Big Bucks spent by Arabic Countries Promoting Tourism and Lobbying

Lobbying Firms


Get ready to start seeing tourism ads about Egypt in the coming months. The Egyptian Ministry of Tourism just signed a three-year deal with New York-based PR firm, J. Walter Thompson Co. (JWT) for $68 million – it’s a great investment considering Egypt hopes to see about $9 billion income from tourism this year. With the help of JWT, there will be a strong PR push during November and December in the U.S., Canada, Mexico, and South American countries, such as Argentina, Brazil, Peru, and Chile.

One focus of the tourism campaigns will be to stress the difference between the North Sinai area, where Islamic extremists have been creating havoc, and the Suez Canal. But the South Sinai is a different matter entirely. That area is much more secure and offers some amazing tourism attractions in the cities of Sharm el-Sheikh, Taba, Dahab and El-Tor.

Historically Egypt has been among the most stable of Middle Eastern countries and boasts ancient temples, museums, the Pyramids of Giza, and other tourist attractions. Egypt is working to bring back that stable and secure image because they know without out it, there’s going to be much less tourism.

Alternatively, other Arab nations are taking a different approach to promote a positive view of their countries from the U.S. In 2014, the United Arab Emirates (UAE) came to the U.S. with more than $12 million to spend on public relations and lobbying efforts. UAE, Saudi Arabia, Qatar, Bahrain and Kuwait have all increased spending in DC drastically over the last three years.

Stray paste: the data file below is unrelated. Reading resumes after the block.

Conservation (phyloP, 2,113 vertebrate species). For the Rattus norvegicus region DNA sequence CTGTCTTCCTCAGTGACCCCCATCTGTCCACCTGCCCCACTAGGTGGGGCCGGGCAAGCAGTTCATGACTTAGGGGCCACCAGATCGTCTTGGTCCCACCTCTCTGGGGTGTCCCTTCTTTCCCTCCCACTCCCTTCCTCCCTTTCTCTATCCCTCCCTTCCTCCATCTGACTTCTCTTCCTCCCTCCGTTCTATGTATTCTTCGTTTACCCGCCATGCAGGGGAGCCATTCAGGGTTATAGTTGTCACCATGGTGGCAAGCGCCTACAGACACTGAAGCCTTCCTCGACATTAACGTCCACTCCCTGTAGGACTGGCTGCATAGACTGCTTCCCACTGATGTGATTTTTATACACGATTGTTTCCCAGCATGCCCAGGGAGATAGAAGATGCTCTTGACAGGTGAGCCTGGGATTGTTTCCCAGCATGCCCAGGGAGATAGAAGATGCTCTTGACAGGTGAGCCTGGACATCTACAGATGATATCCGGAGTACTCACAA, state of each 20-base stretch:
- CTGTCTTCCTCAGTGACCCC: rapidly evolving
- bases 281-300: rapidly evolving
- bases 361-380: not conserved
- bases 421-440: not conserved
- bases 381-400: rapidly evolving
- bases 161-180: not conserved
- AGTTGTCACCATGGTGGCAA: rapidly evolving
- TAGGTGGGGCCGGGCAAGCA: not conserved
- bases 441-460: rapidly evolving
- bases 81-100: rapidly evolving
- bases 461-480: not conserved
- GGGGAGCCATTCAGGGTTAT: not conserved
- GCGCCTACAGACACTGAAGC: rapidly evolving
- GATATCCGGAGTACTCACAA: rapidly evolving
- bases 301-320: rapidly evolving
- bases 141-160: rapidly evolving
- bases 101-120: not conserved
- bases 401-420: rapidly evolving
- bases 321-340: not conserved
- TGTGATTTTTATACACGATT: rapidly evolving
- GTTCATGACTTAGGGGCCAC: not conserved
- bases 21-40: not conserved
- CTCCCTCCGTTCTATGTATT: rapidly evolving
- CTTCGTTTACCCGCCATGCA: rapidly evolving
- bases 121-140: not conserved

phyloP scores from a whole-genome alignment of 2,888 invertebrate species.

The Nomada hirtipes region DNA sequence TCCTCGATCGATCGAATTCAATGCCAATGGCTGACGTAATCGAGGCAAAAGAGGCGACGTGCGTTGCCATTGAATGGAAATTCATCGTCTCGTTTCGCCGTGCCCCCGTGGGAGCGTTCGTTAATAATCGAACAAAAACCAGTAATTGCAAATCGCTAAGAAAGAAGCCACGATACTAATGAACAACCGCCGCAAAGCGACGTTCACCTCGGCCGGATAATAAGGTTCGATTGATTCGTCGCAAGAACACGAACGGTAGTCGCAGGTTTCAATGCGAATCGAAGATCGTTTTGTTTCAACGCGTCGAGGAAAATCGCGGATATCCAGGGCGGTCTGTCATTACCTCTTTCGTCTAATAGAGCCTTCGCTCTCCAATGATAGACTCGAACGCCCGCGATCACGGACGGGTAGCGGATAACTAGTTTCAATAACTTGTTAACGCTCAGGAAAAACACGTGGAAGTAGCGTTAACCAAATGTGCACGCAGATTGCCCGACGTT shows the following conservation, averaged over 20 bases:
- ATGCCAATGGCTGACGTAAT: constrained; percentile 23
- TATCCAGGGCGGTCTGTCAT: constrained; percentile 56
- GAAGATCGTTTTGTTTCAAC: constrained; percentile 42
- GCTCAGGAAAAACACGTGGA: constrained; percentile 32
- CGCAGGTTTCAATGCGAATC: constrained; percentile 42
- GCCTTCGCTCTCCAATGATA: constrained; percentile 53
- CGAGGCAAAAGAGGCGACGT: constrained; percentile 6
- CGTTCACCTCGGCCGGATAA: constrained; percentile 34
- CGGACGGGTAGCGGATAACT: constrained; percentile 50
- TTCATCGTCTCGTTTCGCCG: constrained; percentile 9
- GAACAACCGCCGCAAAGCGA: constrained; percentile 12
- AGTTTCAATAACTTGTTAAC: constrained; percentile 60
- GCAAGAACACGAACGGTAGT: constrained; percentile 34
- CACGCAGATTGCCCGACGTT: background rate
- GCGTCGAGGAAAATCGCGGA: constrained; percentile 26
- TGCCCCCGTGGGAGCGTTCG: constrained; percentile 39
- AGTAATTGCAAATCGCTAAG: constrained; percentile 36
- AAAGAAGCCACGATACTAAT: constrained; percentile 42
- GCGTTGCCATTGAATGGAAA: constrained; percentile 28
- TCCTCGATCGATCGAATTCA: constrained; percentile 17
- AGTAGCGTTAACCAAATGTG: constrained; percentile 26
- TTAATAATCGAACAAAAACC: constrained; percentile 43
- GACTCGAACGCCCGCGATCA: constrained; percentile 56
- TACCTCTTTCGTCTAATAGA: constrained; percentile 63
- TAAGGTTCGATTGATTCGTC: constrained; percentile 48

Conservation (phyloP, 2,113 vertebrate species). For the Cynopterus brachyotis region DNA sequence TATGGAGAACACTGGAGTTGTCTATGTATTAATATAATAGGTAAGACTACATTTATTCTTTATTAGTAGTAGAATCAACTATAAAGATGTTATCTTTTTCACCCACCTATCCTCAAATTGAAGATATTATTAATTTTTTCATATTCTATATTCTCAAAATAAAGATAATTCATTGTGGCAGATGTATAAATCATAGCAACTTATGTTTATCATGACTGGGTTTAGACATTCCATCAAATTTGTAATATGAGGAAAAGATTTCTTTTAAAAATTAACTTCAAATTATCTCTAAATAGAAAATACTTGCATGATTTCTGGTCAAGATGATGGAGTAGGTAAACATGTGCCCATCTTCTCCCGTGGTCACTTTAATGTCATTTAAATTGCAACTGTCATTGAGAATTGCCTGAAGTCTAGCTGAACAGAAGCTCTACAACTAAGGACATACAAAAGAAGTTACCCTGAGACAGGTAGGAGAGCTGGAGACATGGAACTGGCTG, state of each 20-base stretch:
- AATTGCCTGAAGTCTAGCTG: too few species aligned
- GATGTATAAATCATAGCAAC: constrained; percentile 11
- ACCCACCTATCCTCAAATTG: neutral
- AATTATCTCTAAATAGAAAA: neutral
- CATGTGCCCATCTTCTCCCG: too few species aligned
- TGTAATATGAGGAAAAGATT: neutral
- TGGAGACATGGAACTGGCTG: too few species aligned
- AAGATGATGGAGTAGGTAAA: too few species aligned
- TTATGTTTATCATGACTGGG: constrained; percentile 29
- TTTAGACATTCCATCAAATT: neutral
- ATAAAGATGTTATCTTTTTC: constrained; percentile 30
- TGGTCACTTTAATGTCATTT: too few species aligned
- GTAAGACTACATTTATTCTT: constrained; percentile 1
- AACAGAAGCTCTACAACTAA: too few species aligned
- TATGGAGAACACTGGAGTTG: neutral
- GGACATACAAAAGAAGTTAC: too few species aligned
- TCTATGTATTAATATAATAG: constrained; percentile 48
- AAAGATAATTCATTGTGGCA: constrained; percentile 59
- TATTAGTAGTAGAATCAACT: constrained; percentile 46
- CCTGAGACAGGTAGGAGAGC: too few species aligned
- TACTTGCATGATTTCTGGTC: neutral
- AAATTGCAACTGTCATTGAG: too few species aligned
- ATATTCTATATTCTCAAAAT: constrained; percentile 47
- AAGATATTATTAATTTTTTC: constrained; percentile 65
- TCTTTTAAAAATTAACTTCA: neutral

The power-player firms these countries are hiring are listed in an article from the Huffington Post. Here’s their list: Akin Gump, The Camstoll Group, Edelman, Kemp Goldberg Partners, DLA Piper, Hill & Knowlton, Karv Communications, and the Glover Park Group.

The payroll does not end there, though. The bulk of Washington’s K Street power players are included, such as Friedlander Group, Hogan Lovells, Joe Trippi & Associates, Just Consulting, Levick Strategic Communications, Pillsbury Winthrop Shaw Pittman, Qorvis, Sorini, Sanitas, Squire Patton Boggs, Lewis Baach, The Harbour Group, Potomac Square, Levant Suez, Portland PR, and Gallagher Group.

The lobbyists with the big ins are getting big money for representing these nations. Here’s what one insider requiring anonymity had to say, “The first roadblock would be the originating attorney or lobbyist. If you bring in $100K a month [on a] contract, you are going to be pretty defensive about any new matters that could even come close to pissing off a contract of that size.”

Middle East countries will continue to use PR & Lobbying firms extensively – whether for tourism or political interests.

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